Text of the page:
Building sale could come after county’s master plan

Published 12:00 am Wednesday, April 8, 2015

As Rowan County officials search for a solution to a growing space needs problem, the future of two buildings vacated by Social Services remains undecided.

Rowan County on Tuesday received two proposals from realty companies — Locus Real Estate in Concord and R. Giles Moss Auction and Real Estate in Rockwell — seeking to market and sell county-owned property. Locus proposed a commission of 6 percent for any sale. R. Giles Moss proposed a 5 percent commission for any sale over $75,000 and 6 percent for a sale under $75,000.

The county’s request for proposals didn’t mention specific buildings. County Purchasing Agent David Sifford said the terms of the request for proposals could technically include any building owned by the county.

On multiple occasions, however, county commissioners have proposed selling a building on Mahaley Avenue — the former home of Social Services Children’s Division — and one off of West Innes Street — the previous home of Social Services’ Welfare Department. The buildings during a January 20 commissioners meeting were mentioned as properties that could be sold as a part of a real estate agreement.

Both buildings currently sit vacant, with signs in front that say “for sale by owner.” County logos and plaques still mark the front of the buildings. The majority of both buildings are also empty.

During the Jan 20 meeting, Commissioner Craig Pierce said he wanted to liquidate the two properties before either started to deteriorate.

The properties could, however, become future county facilities, according to Board of Commissioners Chairman Greg Edds. Architects evaluating the county’s space needs toured both buildings as part of a master plan that’s scheduled to be presented to commissioners on April 16, Edds said.

“Of course the master plan isn’t just for the West End Plaza,” Edds said. “It’s for all of the needed space. They’ll take into account every county building we have.”

He has repeatedly said county commissioners should wait until they have a master plan for county facilities before making any decisions.

“I think once we have a master plan, everything falls into place,” Edds said. “We’ll know what facilities are part of those plans and which ones aren’t.”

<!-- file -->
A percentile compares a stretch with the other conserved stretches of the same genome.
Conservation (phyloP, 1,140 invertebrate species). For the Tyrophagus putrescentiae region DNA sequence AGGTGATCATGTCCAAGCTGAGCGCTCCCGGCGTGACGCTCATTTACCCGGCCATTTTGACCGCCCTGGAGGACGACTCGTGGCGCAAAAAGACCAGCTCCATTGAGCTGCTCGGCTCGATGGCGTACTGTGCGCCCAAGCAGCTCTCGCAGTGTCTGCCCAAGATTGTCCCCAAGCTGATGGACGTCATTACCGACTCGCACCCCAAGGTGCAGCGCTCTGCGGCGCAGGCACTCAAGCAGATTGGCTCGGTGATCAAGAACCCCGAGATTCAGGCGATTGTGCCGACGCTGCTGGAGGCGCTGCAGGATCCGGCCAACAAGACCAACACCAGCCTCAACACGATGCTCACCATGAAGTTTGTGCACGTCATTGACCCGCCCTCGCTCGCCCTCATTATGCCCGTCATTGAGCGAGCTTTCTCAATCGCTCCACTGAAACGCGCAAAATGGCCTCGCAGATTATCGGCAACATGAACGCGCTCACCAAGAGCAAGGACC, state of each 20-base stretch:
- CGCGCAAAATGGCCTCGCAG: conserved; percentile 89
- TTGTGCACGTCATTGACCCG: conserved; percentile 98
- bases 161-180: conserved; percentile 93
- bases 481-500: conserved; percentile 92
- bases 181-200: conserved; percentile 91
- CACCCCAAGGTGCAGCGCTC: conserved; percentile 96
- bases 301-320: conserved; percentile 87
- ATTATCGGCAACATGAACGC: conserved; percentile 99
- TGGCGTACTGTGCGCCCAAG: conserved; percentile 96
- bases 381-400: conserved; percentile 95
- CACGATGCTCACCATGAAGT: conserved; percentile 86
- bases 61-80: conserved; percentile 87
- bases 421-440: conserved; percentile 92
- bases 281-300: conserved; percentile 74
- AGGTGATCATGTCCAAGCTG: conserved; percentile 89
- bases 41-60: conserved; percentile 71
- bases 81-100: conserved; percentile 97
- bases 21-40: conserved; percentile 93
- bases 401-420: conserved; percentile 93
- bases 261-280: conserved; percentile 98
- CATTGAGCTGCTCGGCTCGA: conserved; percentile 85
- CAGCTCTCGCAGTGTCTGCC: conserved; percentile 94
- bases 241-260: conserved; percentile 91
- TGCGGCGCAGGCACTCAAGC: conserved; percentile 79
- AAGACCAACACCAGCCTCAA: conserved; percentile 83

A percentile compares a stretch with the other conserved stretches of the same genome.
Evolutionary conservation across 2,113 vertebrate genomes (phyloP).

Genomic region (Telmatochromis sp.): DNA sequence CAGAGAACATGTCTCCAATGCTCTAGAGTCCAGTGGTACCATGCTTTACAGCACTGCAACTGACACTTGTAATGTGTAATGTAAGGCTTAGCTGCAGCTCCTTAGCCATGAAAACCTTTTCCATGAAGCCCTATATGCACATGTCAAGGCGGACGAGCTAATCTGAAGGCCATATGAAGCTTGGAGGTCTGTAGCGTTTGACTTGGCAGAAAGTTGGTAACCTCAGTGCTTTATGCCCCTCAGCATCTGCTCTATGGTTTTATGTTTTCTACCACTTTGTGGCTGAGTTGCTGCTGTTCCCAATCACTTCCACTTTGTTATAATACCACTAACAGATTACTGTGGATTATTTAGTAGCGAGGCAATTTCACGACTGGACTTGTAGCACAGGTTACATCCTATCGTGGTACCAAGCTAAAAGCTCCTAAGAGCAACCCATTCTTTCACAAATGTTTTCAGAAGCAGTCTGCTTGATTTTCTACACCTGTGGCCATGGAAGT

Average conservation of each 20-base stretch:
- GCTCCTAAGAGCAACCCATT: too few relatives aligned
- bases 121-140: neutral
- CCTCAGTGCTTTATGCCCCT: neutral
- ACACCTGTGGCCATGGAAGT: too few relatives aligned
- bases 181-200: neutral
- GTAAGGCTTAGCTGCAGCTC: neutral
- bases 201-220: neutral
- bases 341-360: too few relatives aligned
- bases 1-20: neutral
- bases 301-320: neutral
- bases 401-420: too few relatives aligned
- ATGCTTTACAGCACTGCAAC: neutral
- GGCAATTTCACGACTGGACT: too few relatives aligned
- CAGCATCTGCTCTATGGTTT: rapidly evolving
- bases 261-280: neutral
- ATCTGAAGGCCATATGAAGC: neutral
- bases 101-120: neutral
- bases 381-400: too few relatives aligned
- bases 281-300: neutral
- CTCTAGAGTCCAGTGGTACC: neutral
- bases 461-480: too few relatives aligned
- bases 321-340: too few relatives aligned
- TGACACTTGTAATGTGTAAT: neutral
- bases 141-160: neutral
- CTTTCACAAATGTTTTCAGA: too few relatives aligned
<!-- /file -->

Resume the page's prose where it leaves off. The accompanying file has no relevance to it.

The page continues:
If the county’s contracted architects suggest a sale, it would be the latest in recent attempts to find a use for the county-owned buildings.

In 2013, county officials decided to move the Board of Elections to the Mahaley Avenue building. The department would’ve needed both floors of the two-story building. When commissioners purchased the former Salisbury Mall — West End Plaza — in December 2013, plans changed. Now, the Board of Elections is scheduled to move into the West End Plaza.

The West Innes Street building, built in the 1960s, has also been offered to a branch of the county. Multiple times in recent years, commissioners and school board members have debated the idea of turning the West Innes building into a school central office.

Commissioner Mike Caskey, who served on the Rowan-Salisbury School Board during parts of the discussion, said the building wasn’t functional for a central office. It would’ve also needed a new heating, ventilation and air conditioning system, Caskey said. Asbestos in the Innes Street building was also a concern, he said.

He said neither would be needed as the county prepares to finalize space for its county departments.

“When the master plan comes out, everyone will see they are probably not needed,” Caskey said about both buildings.

If sold, the pair of buildings could result in a multi-million influx of cash for the county, according to tax documents. The West Innes Street Building, about 30,000 square feet, is assessed at $1.21 million. The Mahaley Avenue building, nearly 7,000 square feet, is assessed at $824,348.

County Assessor Kelvin Byrd said assessed values for pieces of property are intended to match up with a sale price. For exempt or government buildings, Byrd said, less scrutiny is placed on making sure the assessed value is identical to the market price.

“They’re not really a marketed item on a day-to-day basis,” he said.

The proposals submitted Tuesday must be approved by the county commissioners, Sifford said. A sale would likewise have to be approved by county commissioners, he said.

Contact reporter Josh Bergeron at 704-797-4246